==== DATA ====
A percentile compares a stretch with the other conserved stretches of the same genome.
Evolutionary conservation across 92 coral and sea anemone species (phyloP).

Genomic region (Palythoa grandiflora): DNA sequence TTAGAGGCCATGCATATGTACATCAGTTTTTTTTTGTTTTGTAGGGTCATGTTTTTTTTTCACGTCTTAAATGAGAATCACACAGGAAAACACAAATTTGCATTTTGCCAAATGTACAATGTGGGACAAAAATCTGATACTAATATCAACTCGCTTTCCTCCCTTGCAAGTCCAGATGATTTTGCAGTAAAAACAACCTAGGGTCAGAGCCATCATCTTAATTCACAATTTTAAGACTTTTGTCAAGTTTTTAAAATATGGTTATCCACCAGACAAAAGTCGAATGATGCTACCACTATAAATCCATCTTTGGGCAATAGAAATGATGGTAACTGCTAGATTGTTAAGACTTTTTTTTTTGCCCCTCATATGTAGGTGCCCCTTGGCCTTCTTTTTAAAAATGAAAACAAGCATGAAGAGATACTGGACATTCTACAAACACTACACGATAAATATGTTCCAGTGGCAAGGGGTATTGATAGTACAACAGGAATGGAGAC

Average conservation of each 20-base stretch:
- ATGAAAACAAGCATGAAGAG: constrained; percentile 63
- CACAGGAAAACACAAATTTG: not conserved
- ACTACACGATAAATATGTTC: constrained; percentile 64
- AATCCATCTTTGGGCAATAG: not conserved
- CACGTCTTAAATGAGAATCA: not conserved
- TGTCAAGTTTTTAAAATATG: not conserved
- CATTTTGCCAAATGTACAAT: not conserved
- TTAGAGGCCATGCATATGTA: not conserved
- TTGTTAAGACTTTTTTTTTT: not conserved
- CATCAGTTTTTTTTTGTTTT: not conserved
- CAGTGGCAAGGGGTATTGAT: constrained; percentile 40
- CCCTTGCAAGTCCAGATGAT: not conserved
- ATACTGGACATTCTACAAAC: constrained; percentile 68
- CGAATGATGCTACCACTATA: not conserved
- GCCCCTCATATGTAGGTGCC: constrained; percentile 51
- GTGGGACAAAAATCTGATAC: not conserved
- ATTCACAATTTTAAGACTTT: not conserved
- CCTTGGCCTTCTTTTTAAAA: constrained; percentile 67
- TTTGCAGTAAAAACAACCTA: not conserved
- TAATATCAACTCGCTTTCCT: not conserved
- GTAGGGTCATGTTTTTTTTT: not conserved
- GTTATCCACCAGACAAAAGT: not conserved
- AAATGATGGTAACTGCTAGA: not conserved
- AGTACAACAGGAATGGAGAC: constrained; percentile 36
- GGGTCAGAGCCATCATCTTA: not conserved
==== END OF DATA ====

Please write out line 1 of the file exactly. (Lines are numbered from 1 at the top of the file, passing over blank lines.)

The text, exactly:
A percentile compares a stretch with the other conserved stretches of the same genome.